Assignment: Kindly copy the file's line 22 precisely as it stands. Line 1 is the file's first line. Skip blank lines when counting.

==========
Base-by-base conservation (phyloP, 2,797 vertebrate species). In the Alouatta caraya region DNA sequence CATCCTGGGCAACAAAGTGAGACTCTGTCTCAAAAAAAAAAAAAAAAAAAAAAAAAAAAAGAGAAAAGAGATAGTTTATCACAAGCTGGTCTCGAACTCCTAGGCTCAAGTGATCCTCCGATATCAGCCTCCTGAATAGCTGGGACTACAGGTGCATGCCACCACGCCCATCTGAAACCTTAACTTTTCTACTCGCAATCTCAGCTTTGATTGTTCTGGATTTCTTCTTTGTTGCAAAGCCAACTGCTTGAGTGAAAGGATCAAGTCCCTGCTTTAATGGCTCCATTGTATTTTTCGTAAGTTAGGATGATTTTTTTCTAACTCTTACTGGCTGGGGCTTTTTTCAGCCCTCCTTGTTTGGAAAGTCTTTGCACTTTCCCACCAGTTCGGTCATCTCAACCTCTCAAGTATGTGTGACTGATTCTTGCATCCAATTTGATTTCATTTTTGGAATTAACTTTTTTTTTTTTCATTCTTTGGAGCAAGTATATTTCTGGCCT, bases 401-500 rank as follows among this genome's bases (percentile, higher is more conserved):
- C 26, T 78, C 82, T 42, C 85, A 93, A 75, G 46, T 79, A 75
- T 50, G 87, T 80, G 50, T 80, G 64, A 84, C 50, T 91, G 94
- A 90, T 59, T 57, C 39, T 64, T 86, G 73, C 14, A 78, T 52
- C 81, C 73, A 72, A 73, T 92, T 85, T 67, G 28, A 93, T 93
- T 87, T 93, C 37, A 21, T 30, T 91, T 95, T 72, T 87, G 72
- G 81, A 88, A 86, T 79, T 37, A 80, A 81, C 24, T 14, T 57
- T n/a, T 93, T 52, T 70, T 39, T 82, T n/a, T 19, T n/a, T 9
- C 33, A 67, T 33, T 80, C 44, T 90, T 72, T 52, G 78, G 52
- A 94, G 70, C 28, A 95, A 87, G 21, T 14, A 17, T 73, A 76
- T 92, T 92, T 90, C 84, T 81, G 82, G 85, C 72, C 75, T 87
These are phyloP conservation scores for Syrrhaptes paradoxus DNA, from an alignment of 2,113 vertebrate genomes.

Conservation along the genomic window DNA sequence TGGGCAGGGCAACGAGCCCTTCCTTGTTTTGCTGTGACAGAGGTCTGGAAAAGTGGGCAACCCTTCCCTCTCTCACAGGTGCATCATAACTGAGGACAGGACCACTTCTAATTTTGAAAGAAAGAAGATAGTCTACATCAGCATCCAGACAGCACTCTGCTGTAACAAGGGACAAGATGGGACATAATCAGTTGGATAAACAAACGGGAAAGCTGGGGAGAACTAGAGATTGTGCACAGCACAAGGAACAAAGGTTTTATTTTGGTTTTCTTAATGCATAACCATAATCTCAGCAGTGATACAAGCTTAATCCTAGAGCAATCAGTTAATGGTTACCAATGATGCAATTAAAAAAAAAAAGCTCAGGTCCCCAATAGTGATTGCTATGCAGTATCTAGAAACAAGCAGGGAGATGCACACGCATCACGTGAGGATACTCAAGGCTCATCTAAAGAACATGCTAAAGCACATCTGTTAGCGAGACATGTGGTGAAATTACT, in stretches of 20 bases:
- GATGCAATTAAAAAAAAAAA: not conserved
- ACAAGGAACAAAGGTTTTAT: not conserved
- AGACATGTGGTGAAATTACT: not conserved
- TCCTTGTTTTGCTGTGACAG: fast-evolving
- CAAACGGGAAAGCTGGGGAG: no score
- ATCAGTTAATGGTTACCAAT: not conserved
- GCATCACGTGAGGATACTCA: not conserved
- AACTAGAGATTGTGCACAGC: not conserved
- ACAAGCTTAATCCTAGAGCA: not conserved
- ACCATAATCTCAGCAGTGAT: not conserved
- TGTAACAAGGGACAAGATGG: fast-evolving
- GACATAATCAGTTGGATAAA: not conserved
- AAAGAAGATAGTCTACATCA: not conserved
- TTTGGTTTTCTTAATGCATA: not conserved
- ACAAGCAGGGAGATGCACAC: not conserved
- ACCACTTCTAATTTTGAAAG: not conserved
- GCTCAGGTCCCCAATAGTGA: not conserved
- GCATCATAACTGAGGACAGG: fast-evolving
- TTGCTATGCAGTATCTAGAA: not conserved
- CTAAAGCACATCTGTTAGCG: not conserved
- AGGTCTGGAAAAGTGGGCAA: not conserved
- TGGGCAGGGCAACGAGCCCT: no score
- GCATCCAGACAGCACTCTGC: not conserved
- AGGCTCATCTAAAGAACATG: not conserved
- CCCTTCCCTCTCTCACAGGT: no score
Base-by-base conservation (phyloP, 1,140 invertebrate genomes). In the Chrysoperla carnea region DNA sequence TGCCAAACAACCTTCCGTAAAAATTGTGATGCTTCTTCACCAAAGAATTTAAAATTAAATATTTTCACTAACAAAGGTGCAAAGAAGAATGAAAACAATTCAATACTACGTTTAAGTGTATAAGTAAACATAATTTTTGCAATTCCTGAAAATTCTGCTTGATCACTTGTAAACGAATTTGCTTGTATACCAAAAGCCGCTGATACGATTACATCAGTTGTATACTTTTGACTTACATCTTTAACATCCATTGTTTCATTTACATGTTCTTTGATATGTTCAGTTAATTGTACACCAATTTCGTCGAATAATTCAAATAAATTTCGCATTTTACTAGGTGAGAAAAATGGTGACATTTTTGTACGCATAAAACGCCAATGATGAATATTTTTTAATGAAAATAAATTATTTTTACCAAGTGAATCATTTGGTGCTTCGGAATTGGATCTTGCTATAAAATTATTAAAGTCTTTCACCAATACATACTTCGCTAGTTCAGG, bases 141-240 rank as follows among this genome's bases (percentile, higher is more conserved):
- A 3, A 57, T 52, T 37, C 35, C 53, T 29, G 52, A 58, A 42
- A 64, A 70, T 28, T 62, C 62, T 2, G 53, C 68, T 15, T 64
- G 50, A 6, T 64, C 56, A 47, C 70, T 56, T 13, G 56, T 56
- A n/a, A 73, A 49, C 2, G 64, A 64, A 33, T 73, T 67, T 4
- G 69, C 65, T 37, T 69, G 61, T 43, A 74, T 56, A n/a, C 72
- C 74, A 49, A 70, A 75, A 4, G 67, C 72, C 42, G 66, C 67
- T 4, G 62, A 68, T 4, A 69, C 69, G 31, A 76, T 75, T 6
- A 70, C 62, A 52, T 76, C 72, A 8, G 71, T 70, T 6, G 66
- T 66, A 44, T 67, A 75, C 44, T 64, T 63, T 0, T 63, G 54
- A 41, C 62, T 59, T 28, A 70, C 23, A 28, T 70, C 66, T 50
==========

- ACAAGCTTAATCCTAGAGCA: not conserved